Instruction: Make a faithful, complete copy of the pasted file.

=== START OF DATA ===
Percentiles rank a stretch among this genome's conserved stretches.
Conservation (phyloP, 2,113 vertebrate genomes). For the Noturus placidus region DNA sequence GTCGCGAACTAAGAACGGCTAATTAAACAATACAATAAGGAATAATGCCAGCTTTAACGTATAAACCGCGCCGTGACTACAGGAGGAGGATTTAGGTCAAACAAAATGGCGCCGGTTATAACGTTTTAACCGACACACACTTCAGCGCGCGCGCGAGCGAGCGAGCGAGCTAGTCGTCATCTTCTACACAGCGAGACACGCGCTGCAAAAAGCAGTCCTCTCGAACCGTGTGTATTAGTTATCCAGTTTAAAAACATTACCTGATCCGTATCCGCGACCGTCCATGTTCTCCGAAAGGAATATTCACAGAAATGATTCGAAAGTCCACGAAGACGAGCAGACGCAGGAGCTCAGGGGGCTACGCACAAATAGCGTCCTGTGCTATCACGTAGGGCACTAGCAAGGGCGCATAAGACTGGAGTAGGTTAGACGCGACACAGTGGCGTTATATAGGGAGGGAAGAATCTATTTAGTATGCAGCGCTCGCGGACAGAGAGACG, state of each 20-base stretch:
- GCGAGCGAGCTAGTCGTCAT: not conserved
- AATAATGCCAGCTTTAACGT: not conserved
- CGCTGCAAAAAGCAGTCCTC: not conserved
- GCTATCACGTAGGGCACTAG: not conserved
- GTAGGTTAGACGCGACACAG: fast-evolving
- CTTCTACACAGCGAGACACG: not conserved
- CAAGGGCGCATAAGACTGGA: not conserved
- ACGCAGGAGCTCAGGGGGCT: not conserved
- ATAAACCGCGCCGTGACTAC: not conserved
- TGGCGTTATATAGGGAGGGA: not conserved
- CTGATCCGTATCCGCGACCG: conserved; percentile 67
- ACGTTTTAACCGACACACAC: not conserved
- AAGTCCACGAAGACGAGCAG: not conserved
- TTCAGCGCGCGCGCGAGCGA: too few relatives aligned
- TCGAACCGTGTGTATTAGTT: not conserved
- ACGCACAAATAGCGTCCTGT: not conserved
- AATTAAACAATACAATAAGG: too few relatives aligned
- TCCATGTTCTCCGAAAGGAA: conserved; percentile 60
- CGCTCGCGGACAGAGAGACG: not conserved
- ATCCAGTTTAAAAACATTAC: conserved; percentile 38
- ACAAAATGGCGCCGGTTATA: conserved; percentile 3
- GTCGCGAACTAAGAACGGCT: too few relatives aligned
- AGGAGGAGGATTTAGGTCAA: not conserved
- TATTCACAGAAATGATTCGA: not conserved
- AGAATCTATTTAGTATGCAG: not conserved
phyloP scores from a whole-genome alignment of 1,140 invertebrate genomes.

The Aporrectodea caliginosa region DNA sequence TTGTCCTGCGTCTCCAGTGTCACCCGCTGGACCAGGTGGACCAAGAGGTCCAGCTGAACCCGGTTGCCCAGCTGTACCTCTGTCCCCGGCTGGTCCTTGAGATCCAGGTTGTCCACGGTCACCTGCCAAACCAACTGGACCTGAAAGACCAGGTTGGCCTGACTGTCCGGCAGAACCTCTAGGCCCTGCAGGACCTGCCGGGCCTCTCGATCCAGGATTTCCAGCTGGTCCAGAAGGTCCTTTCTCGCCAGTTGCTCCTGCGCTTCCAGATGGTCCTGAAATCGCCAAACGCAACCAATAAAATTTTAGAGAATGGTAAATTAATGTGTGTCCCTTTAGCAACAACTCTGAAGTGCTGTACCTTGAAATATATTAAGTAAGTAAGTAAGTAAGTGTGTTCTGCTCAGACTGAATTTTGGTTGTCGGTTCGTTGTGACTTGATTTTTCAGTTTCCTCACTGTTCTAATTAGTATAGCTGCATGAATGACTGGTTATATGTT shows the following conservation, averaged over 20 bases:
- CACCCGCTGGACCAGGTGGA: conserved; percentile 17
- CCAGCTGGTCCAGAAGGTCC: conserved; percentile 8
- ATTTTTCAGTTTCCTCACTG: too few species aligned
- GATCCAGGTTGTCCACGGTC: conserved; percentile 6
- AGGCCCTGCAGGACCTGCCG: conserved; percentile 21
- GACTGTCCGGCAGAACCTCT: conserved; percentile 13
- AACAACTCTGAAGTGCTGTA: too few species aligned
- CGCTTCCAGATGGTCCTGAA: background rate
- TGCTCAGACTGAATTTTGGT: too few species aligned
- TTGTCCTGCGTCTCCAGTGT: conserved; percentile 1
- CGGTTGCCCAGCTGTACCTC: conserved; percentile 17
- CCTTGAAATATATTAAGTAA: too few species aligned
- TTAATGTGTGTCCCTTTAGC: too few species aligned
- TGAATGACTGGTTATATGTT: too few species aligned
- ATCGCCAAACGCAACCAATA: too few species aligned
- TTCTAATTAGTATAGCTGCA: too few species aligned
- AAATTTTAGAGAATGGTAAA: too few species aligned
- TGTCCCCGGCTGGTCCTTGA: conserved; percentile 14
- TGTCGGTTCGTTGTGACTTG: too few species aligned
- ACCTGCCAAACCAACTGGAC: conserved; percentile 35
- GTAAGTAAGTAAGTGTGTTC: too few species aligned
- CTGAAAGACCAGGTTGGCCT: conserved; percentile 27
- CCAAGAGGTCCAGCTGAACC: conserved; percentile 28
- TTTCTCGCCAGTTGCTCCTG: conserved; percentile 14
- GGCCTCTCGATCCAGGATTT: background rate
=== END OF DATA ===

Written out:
Percentiles rank a stretch among this genome's conserved stretches.
Conservation (phyloP, 2,113 vertebrate genomes). For the Noturus placidus region DNA sequence GTCGCGAACTAAGAACGGCTAATTAAACAATACAATAAGGAATAATGCCAGCTTTAACGTATAAACCGCGCCGTGACTACAGGAGGAGGATTTAGGTCAAACAAAATGGCGCCGGTTATAACGTTTTAACCGACACACACTTCAGCGCGCGCGCGAGCGAGCGAGCGAGCTAGTCGTCATCTTCTACACAGCGAGACACGCGCTGCAAAAAGCAGTCCTCTCGAACCGTGTGTATTAGTTATCCAGTTTAAAAACATTACCTGATCCGTATCCGCGACCGTCCATGTTCTCCGAAAGGAATATTCACAGAAATGATTCGAAAGTCCACGAAGACGAGCAGACGCAGGAGCTCAGGGGGCTACGCACAAATAGCGTCCTGTGCTATCACGTAGGGCACTAGCAAGGGCGCATAAGACTGGAGTAGGTTAGACGCGACACAGTGGCGTTATATAGGGAGGGAAGAATCTATTTAGTATGCAGCGCTCGCGGACAGAGAGACG, state of each 20-base stretch:
- GCGAGCGAGCTAGTCGTCAT: not conserved
- AATAATGCCAGCTTTAACGT: not conserved
- CGCTGCAAAAAGCAGTCCTC: not conserved
- GCTATCACGTAGGGCACTAG: not conserved
- GTAGGTTAGACGCGACACAG: fast-evolving
- CTTCTACACAGCGAGACACG: not conserved
- CAAGGGCGCATAAGACTGGA: not conserved
- ACGCAGGAGCTCAGGGGGCT: not conserved
- ATAAACCGCGCCGTGACTAC: not conserved
- TGGCGTTATATAGGGAGGGA: not conserved
- CTGATCCGTATCCGCGACCG: conserved; percentile 67
- ACGTTTTAACCGACACACAC: not conserved
- AAGTCCACGAAGACGAGCAG: not conserved
- TTCAGCGCGCGCGCGAGCGA: too few relatives aligned
- TCGAACCGTGTGTATTAGTT: not conserved
- ACGCACAAATAGCGTCCTGT: not conserved
- AATTAAACAATACAATAAGG: too few relatives aligned
- TCCATGTTCTCCGAAAGGAA: conserved; percentile 60
- CGCTCGCGGACAGAGAGACG: not conserved
- ATCCAGTTTAAAAACATTAC: conserved; percentile 38
- ACAAAATGGCGCCGGTTATA: conserved; percentile 3
- GTCGCGAACTAAGAACGGCT: too few relatives aligned
- AGGAGGAGGATTTAGGTCAA: not conserved
- TATTCACAGAAATGATTCGA: not conserved
- AGAATCTATTTAGTATGCAG: not conserved
phyloP scores from a whole-genome alignment of 1,140 invertebrate genomes.

The Aporrectodea caliginosa region DNA sequence TTGTCCTGCGTCTCCAGTGTCACCCGCTGGACCAGGTGGACCAAGAGGTCCAGCTGAACCCGGTTGCCCAGCTGTACCTCTGTCCCCGGCTGGTCCTTGAGATCCAGGTTGTCCACGGTCACCTGCCAAACCAACTGGACCTGAAAGACCAGGTTGGCCTGACTGTCCGGCAGAACCTCTAGGCCCTGCAGGACCTGCCGGGCCTCTCGATCCAGGATTTCCAGCTGGTCCAGAAGGTCCTTTCTCGCCAGTTGCTCCTGCGCTTCCAGATGGTCCTGAAATCGCCAAACGCAACCAATAAAATTTTAGAGAATGGTAAATTAATGTGTGTCCCTTTAGCAACAACTCTGAAGTGCTGTACCTTGAAATATATTAAGTAAGTAAGTAAGTAAGTGTGTTCTGCTCAGACTGAATTTTGGTTGTCGGTTCGTTGTGACTTGATTTTTCAGTTTCCTCACTGTTCTAATTAGTATAGCTGCATGAATGACTGGTTATATGTT shows the following conservation, averaged over 20 bases:
- CACCCGCTGGACCAGGTGGA: conserved; percentile 17
- CCAGCTGGTCCAGAAGGTCC: conserved; percentile 8
- ATTTTTCAGTTTCCTCACTG: too few species aligned
- GATCCAGGTTGTCCACGGTC: conserved; percentile 6
- AGGCCCTGCAGGACCTGCCG: conserved; percentile 21
- GACTGTCCGGCAGAACCTCT: conserved; percentile 13
- AACAACTCTGAAGTGCTGTA: too few species aligned
- CGCTTCCAGATGGTCCTGAA: background rate
- TGCTCAGACTGAATTTTGGT: too few species aligned
- TTGTCCTGCGTCTCCAGTGT: conserved; percentile 1
- CGGTTGCCCAGCTGTACCTC: conserved; percentile 17
- CCTTGAAATATATTAAGTAA: too few species aligned
- TTAATGTGTGTCCCTTTAGC: too few species aligned
- TGAATGACTGGTTATATGTT: too few species aligned
- ATCGCCAAACGCAACCAATA: too few species aligned
- TTCTAATTAGTATAGCTGCA: too few species aligned
- AAATTTTAGAGAATGGTAAA: too few species aligned
- TGTCCCCGGCTGGTCCTTGA: conserved; percentile 14
- TGTCGGTTCGTTGTGACTTG: too few species aligned
- ACCTGCCAAACCAACTGGAC: conserved; percentile 35
- GTAAGTAAGTAAGTGTGTTC: too few species aligned
- CTGAAAGACCAGGTTGGCCT: conserved; percentile 27
- CCAAGAGGTCCAGCTGAACC: conserved; percentile 28
- TTTCTCGCCAGTTGCTCCTG: conserved; percentile 14
- GGCCTCTCGATCCAGGATTT: background rate